Wednesday, October 15, 2014

Trauma in Benjamin Garth Bundeh’s Birds of Kamiti

Imprisonment can be a traumatising affair. It is especially so if you are convicted and sentenced to death row and compelled to witness the hanging of fellow convicts as the clock tick tocks and your hour of reckoning draws nigh. This is what Benjamin Garth Bundeh discovers when the police pick him up and hold him for the suspected murder of an old white businessman, Mr Nigel Fawssett. Fawssett happens to have been Bundeh’s business associate before his demise as narrated in Bundeh’s text.

Birds of Kamiti is the memoir of Bundeh in which the writer adopts a persona to remember the events connected with his arrest and subsequent conviction for the murder of Fawsset. The writer uses the memoir genre to help him memorialise the dark events connected with his years in death row. Although his experience is one that can be described as unspeakable and one which the writer would rather forget, he has to relive the trauma – to remember the painful details; hence, he has to confess (publicly through the writing of his story) what happened to him so that he can begin his traumatic healing.
This text highlights the pain that those who are convicted for crimes that they have not committed go through. It seeks to demonstrate that police can and sometimes do connive to adduce trumped up charges against suspects and have them incarcerated for crimes they have not committed. This is the fate that befalls Bundeh. It is a narrative that emblematises failed judicial processes in Kenya and Africa at large. Indeed, Bundeh’s story is reminiscent of political detentions and torture of the infamous Nyayo Torture Chambers linked to the leadership of the former President of Kenya – Moi.   
Bundeh’s memoir thus seeks to reconstruct the events of the persona’s life before and after his conviction. Narrated in retrospect, the story highlights the persona’s struggle to repudiate the police evidence against him when he lodges an appeal in the hope that justice can be meted out to him. While serving his time in death row, the persona encounters the debilitating effects of capital punishment and the terror it unleashes on the human soul. The horrendous events that unfold at Kamiti are despicable and they attest to the animalistic tendencies that human beings are reduced to when subjected to dehumanising conditions.
He becomes a witness to the massacre of convicts through the hanging of specifically those that had been convicted for the attempted coup d’état of 1982 in Kenya. It is a harrowing period that the persona and other inmates have to endure as one by one the convicts are picked up by the hangman. The hanging of their fellow inmates traumatises them and leaves them with indelible psychological wounds that demand therapy to heal. Indeed, bearing witness to the death cries of fellow inmates is not anyone’s wish! The imagination that a living soul you have been sharing space with is no more is almost unfathomable. Thus, the psychological exertions of death row end up painfully bruising the human psyche of prisoners thereby drawing the reader’s empathy for those that are unfortunate to endure or later succumb to such experiences.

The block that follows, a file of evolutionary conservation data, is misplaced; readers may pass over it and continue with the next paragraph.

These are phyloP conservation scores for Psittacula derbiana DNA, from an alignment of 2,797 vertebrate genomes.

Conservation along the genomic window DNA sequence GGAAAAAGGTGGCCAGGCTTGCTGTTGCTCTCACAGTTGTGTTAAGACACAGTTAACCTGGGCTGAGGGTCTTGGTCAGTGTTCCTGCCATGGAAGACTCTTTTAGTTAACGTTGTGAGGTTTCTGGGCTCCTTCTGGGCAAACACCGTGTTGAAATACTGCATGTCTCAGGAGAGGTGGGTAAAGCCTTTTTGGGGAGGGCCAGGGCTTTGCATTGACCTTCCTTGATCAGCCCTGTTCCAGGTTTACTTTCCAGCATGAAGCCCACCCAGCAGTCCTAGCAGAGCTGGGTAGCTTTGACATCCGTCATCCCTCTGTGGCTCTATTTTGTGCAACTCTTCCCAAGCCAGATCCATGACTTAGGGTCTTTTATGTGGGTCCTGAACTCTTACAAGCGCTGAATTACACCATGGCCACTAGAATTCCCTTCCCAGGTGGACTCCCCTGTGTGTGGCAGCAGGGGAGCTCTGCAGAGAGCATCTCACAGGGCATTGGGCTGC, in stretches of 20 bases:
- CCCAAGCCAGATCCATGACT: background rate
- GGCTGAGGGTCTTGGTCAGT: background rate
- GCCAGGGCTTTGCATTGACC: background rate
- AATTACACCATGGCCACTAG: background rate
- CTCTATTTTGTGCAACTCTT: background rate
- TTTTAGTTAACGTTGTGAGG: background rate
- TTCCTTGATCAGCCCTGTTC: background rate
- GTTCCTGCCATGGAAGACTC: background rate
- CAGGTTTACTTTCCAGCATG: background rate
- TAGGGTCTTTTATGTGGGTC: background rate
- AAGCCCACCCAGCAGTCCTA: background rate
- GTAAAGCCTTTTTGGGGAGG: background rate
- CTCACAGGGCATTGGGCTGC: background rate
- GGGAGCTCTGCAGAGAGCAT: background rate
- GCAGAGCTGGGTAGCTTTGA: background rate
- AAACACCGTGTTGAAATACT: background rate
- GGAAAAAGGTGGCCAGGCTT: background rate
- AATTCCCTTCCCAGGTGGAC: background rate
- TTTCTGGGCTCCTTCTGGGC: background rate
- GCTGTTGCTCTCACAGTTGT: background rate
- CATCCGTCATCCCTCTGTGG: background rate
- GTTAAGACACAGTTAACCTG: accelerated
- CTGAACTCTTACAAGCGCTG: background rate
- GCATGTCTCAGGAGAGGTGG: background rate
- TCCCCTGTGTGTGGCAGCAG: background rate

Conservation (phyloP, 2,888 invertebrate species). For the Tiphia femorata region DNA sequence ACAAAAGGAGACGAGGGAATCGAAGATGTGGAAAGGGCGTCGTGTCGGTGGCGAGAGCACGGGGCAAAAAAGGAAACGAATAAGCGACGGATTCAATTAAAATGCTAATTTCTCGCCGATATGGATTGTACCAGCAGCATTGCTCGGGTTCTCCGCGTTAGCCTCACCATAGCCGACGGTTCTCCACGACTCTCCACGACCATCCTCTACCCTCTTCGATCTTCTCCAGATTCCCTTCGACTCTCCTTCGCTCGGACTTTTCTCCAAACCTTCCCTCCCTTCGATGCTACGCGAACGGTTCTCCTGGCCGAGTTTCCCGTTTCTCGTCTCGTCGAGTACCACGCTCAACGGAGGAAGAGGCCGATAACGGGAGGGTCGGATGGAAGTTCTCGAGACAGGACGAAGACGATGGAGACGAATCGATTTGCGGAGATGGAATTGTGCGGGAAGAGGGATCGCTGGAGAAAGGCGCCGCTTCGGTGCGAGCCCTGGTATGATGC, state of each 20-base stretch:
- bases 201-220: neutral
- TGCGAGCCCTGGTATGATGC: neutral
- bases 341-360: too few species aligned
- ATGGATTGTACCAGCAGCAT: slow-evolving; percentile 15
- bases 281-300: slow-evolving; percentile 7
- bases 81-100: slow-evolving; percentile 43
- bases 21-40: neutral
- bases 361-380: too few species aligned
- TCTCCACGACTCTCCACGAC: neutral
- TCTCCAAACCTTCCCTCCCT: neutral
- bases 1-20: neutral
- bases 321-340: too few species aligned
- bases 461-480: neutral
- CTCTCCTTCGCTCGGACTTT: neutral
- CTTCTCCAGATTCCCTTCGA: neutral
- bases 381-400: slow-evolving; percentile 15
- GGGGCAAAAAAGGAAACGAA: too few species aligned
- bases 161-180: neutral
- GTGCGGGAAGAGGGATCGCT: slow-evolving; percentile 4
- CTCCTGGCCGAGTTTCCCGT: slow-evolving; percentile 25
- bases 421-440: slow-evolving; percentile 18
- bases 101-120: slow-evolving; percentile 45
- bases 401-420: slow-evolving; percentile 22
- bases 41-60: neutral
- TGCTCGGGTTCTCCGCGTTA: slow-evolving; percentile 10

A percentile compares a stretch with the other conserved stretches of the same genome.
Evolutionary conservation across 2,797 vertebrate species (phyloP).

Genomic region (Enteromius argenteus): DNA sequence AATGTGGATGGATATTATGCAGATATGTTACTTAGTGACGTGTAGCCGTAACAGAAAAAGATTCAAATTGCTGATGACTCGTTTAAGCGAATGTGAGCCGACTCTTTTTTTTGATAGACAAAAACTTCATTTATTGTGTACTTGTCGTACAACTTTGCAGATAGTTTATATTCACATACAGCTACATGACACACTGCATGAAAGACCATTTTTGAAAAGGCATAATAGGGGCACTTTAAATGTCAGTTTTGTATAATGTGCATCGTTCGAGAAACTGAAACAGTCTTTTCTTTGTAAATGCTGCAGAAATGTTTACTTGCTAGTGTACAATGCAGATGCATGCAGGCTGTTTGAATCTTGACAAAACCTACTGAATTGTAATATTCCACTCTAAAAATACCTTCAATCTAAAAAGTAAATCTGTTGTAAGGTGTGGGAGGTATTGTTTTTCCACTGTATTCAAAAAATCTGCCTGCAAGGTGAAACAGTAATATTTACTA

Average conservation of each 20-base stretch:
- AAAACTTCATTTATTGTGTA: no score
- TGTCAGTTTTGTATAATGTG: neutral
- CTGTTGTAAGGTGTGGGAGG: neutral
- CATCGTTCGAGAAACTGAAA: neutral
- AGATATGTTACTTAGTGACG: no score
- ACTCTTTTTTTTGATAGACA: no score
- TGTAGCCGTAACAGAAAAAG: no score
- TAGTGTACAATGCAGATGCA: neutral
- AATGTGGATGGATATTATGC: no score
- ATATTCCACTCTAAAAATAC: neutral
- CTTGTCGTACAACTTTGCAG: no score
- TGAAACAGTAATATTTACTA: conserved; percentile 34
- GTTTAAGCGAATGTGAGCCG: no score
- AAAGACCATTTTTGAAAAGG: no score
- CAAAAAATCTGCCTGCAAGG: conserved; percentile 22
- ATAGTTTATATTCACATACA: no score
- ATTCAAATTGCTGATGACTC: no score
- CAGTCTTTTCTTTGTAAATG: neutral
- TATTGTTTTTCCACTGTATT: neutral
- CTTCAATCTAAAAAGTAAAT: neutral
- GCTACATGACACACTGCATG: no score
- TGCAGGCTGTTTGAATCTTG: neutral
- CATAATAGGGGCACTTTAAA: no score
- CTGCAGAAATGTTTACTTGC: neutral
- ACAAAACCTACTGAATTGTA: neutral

Police injustice and violence is vivified through their handling of the prisoners. First, they torture the protagonist and force him to sign blank papers which they later fill up with falsified evidence which they then use against him in court. Second, their arrogance is evidenced in the way they threaten Bundeh and how they handle the prisoners during body searches for contraband. Hence, they come across as dehumanised and the reader is persuaded to distance himself/herself from their callous behaviour. Such methods of coercion are not uncommon in Kenyan cells. One wishes that the judiciary would treat evidence collection methods with a tinge of suspicion!
Besides, the justice system is cast as corrupt and open to manipulation. The fact that the judge, in Bundeh’s case, fails to interrogate the assumed signed confession of the suspect is a good pointer to the unprofessional manner in which the Kenyan courts are at times run. At least the reader is convinced to empathise with the persona and his predicament when the judge sentences him to death because he appears genuine in his rhetoric. This is made possible through the juxtaposition of his confession vis-à-vis that of the police which is adduced in court. Thus, the reader rejects the police evidence as it is more of an admission than a confession because it is extracted from the persona through torture as opposed to wilful disclosure.
Bundeh’s breakthrough happens when he conducts his appeal and gets acquitted for the murder of Fawssett. He regains a sense of self-worth although he harbours bitterness towards the government for unfair imprisonment. This pain and bitterness is a major hindrance to his emotional and psychological healing and recovery. However, he finds a sense of closure about the death of some of his colleagues through the assurance that the birds of Kamiti keep vigil over their graves. His testimony is symbolic of the victims of unjust legal systems whose stories are cast into oblivion through capital punishment and subsequent death.  

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